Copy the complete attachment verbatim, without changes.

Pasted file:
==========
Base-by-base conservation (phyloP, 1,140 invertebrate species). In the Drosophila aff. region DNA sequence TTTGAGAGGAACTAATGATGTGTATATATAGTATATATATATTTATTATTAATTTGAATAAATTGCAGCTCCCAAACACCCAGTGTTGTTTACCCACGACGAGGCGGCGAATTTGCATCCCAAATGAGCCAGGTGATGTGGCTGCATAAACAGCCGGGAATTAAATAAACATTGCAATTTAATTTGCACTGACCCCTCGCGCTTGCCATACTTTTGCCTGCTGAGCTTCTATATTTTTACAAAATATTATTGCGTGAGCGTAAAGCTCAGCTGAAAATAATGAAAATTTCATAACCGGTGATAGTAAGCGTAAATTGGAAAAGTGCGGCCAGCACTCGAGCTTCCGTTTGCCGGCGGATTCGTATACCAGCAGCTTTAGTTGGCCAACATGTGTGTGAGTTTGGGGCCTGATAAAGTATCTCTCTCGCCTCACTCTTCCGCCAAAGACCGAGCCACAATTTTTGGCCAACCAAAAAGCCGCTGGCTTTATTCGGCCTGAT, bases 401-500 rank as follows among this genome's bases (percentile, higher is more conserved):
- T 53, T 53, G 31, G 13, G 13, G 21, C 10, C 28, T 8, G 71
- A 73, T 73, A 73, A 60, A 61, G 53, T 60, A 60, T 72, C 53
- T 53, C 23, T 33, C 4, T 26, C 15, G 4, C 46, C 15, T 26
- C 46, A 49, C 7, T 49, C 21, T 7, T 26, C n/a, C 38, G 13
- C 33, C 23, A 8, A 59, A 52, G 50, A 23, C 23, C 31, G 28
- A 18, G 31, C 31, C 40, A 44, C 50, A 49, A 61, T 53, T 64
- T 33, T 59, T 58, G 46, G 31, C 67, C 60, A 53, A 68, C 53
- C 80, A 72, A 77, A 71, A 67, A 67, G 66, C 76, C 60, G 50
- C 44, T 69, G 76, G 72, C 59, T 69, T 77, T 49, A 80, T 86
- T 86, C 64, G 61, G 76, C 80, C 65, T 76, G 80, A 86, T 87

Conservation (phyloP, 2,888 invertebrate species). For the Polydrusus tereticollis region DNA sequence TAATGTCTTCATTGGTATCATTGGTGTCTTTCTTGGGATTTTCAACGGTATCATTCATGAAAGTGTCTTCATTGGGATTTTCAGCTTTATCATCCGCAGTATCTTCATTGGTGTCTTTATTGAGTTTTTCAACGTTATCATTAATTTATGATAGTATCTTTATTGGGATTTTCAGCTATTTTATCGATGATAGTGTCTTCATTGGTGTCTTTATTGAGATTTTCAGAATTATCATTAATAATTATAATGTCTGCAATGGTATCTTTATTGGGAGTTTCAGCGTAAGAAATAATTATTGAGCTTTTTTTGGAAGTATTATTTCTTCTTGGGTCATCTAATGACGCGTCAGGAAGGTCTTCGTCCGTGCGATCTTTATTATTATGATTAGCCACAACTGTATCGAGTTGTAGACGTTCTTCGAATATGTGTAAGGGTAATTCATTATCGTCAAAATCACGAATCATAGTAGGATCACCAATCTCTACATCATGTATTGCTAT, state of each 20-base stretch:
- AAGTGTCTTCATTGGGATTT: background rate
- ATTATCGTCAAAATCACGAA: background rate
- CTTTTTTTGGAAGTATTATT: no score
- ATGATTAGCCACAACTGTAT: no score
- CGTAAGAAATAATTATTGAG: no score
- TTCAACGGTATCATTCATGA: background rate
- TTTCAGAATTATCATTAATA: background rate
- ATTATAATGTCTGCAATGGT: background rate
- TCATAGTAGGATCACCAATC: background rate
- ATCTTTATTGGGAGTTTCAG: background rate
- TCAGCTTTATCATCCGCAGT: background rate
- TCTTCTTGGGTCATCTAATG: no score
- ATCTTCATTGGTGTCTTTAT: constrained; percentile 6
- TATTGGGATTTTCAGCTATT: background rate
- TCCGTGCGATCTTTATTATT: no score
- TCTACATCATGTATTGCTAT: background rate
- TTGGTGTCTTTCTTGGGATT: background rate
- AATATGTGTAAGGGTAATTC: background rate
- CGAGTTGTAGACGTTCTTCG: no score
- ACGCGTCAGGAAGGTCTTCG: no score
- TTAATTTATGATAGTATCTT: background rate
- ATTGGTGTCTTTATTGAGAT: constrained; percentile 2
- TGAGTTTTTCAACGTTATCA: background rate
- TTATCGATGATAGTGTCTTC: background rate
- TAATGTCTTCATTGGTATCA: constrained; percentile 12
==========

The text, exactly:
Base-by-base conservation (phyloP, 1,140 invertebrate species). In the Drosophila aff. region DNA sequence TTTGAGAGGAACTAATGATGTGTATATATAGTATATATATATTTATTATTAATTTGAATAAATTGCAGCTCCCAAACACCCAGTGTTGTTTACCCACGACGAGGCGGCGAATTTGCATCCCAAATGAGCCAGGTGATGTGGCTGCATAAACAGCCGGGAATTAAATAAACATTGCAATTTAATTTGCACTGACCCCTCGCGCTTGCCATACTTTTGCCTGCTGAGCTTCTATATTTTTACAAAATATTATTGCGTGAGCGTAAAGCTCAGCTGAAAATAATGAAAATTTCATAACCGGTGATAGTAAGCGTAAATTGGAAAAGTGCGGCCAGCACTCGAGCTTCCGTTTGCCGGCGGATTCGTATACCAGCAGCTTTAGTTGGCCAACATGTGTGTGAGTTTGGGGCCTGATAAAGTATCTCTCTCGCCTCACTCTTCCGCCAAAGACCGAGCCACAATTTTTGGCCAACCAAAAAGCCGCTGGCTTTATTCGGCCTGAT, bases 401-500 rank as follows among this genome's bases (percentile, higher is more conserved):
- T 53, T 53, G 31, G 13, G 13, G 21, C 10, C 28, T 8, G 71
- A 73, T 73, A 73, A 60, A 61, G 53, T 60, A 60, T 72, C 53
- T 53, C 23, T 33, C 4, T 26, C 15, G 4, C 46, C 15, T 26
- C 46, A 49, C 7, T 49, C 21, T 7, T 26, C n/a, C 38, G 13
- C 33, C 23, A 8, A 59, A 52, G 50, A 23, C 23, C 31, G 28
- A 18, G 31, C 31, C 40, A 44, C 50, A 49, A 61, T 53, T 64
- T 33, T 59, T 58, G 46, G 31, C 67, C 60, A 53, A 68, C 53
- C 80, A 72, A 77, A 71, A 67, A 67, G 66, C 76, C 60, G 50
- C 44, T 69, G 76, G 72, C 59, T 69, T 77, T 49, A 80, T 86
- T 86, C 64, G 61, G 76, C 80, C 65, T 76, G 80, A 86, T 87

Conservation (phyloP, 2,888 invertebrate species). For the Polydrusus tereticollis region DNA sequence TAATGTCTTCATTGGTATCATTGGTGTCTTTCTTGGGATTTTCAACGGTATCATTCATGAAAGTGTCTTCATTGGGATTTTCAGCTTTATCATCCGCAGTATCTTCATTGGTGTCTTTATTGAGTTTTTCAACGTTATCATTAATTTATGATAGTATCTTTATTGGGATTTTCAGCTATTTTATCGATGATAGTGTCTTCATTGGTGTCTTTATTGAGATTTTCAGAATTATCATTAATAATTATAATGTCTGCAATGGTATCTTTATTGGGAGTTTCAGCGTAAGAAATAATTATTGAGCTTTTTTTGGAAGTATTATTTCTTCTTGGGTCATCTAATGACGCGTCAGGAAGGTCTTCGTCCGTGCGATCTTTATTATTATGATTAGCCACAACTGTATCGAGTTGTAGACGTTCTTCGAATATGTGTAAGGGTAATTCATTATCGTCAAAATCACGAATCATAGTAGGATCACCAATCTCTACATCATGTATTGCTAT, state of each 20-base stretch:
- AAGTGTCTTCATTGGGATTT: background rate
- ATTATCGTCAAAATCACGAA: background rate
- CTTTTTTTGGAAGTATTATT: no score
- ATGATTAGCCACAACTGTAT: no score
- CGTAAGAAATAATTATTGAG: no score
- TTCAACGGTATCATTCATGA: background rate
- TTTCAGAATTATCATTAATA: background rate
- ATTATAATGTCTGCAATGGT: background rate
- TCATAGTAGGATCACCAATC: background rate
- ATCTTTATTGGGAGTTTCAG: background rate
- TCAGCTTTATCATCCGCAGT: background rate
- TCTTCTTGGGTCATCTAATG: no score
- ATCTTCATTGGTGTCTTTAT: constrained; percentile 6
- TATTGGGATTTTCAGCTATT: background rate
- TCCGTGCGATCTTTATTATT: no score
- TCTACATCATGTATTGCTAT: background rate
- TTGGTGTCTTTCTTGGGATT: background rate
- AATATGTGTAAGGGTAATTC: background rate
- CGAGTTGTAGACGTTCTTCG: no score
- ACGCGTCAGGAAGGTCTTCG: no score
- TTAATTTATGATAGTATCTT: background rate
- ATTGGTGTCTTTATTGAGAT: constrained; percentile 2
- TGAGTTTTTCAACGTTATCA: background rate
- TTATCGATGATAGTGTCTTC: background rate
- TAATGTCTTCATTGGTATCA: constrained; percentile 12